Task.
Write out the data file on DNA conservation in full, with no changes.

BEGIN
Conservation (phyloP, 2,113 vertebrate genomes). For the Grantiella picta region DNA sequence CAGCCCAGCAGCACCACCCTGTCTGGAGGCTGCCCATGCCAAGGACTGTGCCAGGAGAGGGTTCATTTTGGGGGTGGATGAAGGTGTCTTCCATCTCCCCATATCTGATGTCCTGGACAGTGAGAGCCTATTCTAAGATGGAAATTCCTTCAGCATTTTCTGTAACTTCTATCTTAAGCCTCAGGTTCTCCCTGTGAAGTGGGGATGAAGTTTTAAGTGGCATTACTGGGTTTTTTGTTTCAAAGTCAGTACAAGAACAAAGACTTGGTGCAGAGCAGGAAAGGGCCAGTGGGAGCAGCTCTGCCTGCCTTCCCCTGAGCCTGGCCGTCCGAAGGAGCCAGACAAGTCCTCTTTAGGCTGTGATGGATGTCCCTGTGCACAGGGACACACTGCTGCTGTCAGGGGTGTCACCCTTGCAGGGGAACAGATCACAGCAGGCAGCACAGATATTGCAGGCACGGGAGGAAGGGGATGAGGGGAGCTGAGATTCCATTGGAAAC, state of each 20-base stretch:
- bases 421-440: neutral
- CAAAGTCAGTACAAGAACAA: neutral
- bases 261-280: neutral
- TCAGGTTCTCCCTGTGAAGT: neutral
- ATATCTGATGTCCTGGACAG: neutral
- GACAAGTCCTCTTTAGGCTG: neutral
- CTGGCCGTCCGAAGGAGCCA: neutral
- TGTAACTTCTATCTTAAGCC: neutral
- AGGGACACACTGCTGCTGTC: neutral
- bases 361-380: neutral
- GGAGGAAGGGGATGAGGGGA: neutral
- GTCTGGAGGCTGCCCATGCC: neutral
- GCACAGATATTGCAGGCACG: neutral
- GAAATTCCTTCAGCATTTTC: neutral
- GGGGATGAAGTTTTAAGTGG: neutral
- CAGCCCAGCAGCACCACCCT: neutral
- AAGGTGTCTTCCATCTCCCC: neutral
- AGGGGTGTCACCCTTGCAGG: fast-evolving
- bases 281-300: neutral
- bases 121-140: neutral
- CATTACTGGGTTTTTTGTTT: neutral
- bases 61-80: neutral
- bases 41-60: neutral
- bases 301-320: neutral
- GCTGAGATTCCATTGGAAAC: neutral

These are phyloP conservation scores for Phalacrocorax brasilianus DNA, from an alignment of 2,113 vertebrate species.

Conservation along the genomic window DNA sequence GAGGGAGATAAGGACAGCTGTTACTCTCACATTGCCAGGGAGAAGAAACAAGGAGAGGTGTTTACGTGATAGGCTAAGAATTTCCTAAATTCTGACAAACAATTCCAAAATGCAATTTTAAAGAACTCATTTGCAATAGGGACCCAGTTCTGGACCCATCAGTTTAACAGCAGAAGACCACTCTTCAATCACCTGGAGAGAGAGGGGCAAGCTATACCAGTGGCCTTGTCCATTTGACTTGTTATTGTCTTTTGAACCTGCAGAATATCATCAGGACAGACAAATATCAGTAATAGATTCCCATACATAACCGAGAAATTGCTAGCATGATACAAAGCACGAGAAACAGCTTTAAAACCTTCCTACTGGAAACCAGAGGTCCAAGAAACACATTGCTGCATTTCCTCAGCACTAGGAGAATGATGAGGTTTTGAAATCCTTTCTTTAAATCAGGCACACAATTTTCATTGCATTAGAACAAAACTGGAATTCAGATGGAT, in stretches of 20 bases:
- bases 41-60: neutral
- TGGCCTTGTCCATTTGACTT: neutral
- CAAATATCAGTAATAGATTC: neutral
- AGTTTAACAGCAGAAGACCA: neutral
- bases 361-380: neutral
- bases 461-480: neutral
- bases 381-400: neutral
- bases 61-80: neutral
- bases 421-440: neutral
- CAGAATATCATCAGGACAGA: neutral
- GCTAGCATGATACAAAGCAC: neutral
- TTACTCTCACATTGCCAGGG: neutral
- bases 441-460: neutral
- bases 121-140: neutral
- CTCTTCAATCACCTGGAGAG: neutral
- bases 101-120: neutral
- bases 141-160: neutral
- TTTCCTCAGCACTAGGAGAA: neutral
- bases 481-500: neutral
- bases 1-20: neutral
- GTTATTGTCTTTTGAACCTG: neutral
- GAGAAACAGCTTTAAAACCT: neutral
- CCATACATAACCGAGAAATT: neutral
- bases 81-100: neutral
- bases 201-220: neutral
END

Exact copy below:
Conservation (phyloP, 2,113 vertebrate genomes). For the Grantiella picta region DNA sequence CAGCCCAGCAGCACCACCCTGTCTGGAGGCTGCCCATGCCAAGGACTGTGCCAGGAGAGGGTTCATTTTGGGGGTGGATGAAGGTGTCTTCCATCTCCCCATATCTGATGTCCTGGACAGTGAGAGCCTATTCTAAGATGGAAATTCCTTCAGCATTTTCTGTAACTTCTATCTTAAGCCTCAGGTTCTCCCTGTGAAGTGGGGATGAAGTTTTAAGTGGCATTACTGGGTTTTTTGTTTCAAAGTCAGTACAAGAACAAAGACTTGGTGCAGAGCAGGAAAGGGCCAGTGGGAGCAGCTCTGCCTGCCTTCCCCTGAGCCTGGCCGTCCGAAGGAGCCAGACAAGTCCTCTTTAGGCTGTGATGGATGTCCCTGTGCACAGGGACACACTGCTGCTGTCAGGGGTGTCACCCTTGCAGGGGAACAGATCACAGCAGGCAGCACAGATATTGCAGGCACGGGAGGAAGGGGATGAGGGGAGCTGAGATTCCATTGGAAAC, state of each 20-base stretch:
- bases 421-440: neutral
- CAAAGTCAGTACAAGAACAA: neutral
- bases 261-280: neutral
- TCAGGTTCTCCCTGTGAAGT: neutral
- ATATCTGATGTCCTGGACAG: neutral
- GACAAGTCCTCTTTAGGCTG: neutral
- CTGGCCGTCCGAAGGAGCCA: neutral
- TGTAACTTCTATCTTAAGCC: neutral
- AGGGACACACTGCTGCTGTC: neutral
- bases 361-380: neutral
- GGAGGAAGGGGATGAGGGGA: neutral
- GTCTGGAGGCTGCCCATGCC: neutral
- GCACAGATATTGCAGGCACG: neutral
- GAAATTCCTTCAGCATTTTC: neutral
- GGGGATGAAGTTTTAAGTGG: neutral
- CAGCCCAGCAGCACCACCCT: neutral
- AAGGTGTCTTCCATCTCCCC: neutral
- AGGGGTGTCACCCTTGCAGG: fast-evolving
- bases 281-300: neutral
- bases 121-140: neutral
- CATTACTGGGTTTTTTGTTT: neutral
- bases 61-80: neutral
- bases 41-60: neutral
- bases 301-320: neutral
- GCTGAGATTCCATTGGAAAC: neutral

These are phyloP conservation scores for Phalacrocorax brasilianus DNA, from an alignment of 2,113 vertebrate species.

Conservation along the genomic window DNA sequence GAGGGAGATAAGGACAGCTGTTACTCTCACATTGCCAGGGAGAAGAAACAAGGAGAGGTGTTTACGTGATAGGCTAAGAATTTCCTAAATTCTGACAAACAATTCCAAAATGCAATTTTAAAGAACTCATTTGCAATAGGGACCCAGTTCTGGACCCATCAGTTTAACAGCAGAAGACCACTCTTCAATCACCTGGAGAGAGAGGGGCAAGCTATACCAGTGGCCTTGTCCATTTGACTTGTTATTGTCTTTTGAACCTGCAGAATATCATCAGGACAGACAAATATCAGTAATAGATTCCCATACATAACCGAGAAATTGCTAGCATGATACAAAGCACGAGAAACAGCTTTAAAACCTTCCTACTGGAAACCAGAGGTCCAAGAAACACATTGCTGCATTTCCTCAGCACTAGGAGAATGATGAGGTTTTGAAATCCTTTCTTTAAATCAGGCACACAATTTTCATTGCATTAGAACAAAACTGGAATTCAGATGGAT, in stretches of 20 bases:
- bases 41-60: neutral
- TGGCCTTGTCCATTTGACTT: neutral
- CAAATATCAGTAATAGATTC: neutral
- AGTTTAACAGCAGAAGACCA: neutral
- bases 361-380: neutral
- bases 461-480: neutral
- bases 381-400: neutral
- bases 61-80: neutral
- bases 421-440: neutral
- CAGAATATCATCAGGACAGA: neutral
- GCTAGCATGATACAAAGCAC: neutral
- TTACTCTCACATTGCCAGGG: neutral
- bases 441-460: neutral
- bases 121-140: neutral
- CTCTTCAATCACCTGGAGAG: neutral
- bases 101-120: neutral
- bases 141-160: neutral
- TTTCCTCAGCACTAGGAGAA: neutral
- bases 481-500: neutral
- bases 1-20: neutral
- GTTATTGTCTTTTGAACCTG: neutral
- GAGAAACAGCTTTAAAACCT: neutral
- CCATACATAACCGAGAAATT: neutral
- bases 81-100: neutral
- bases 201-220: neutral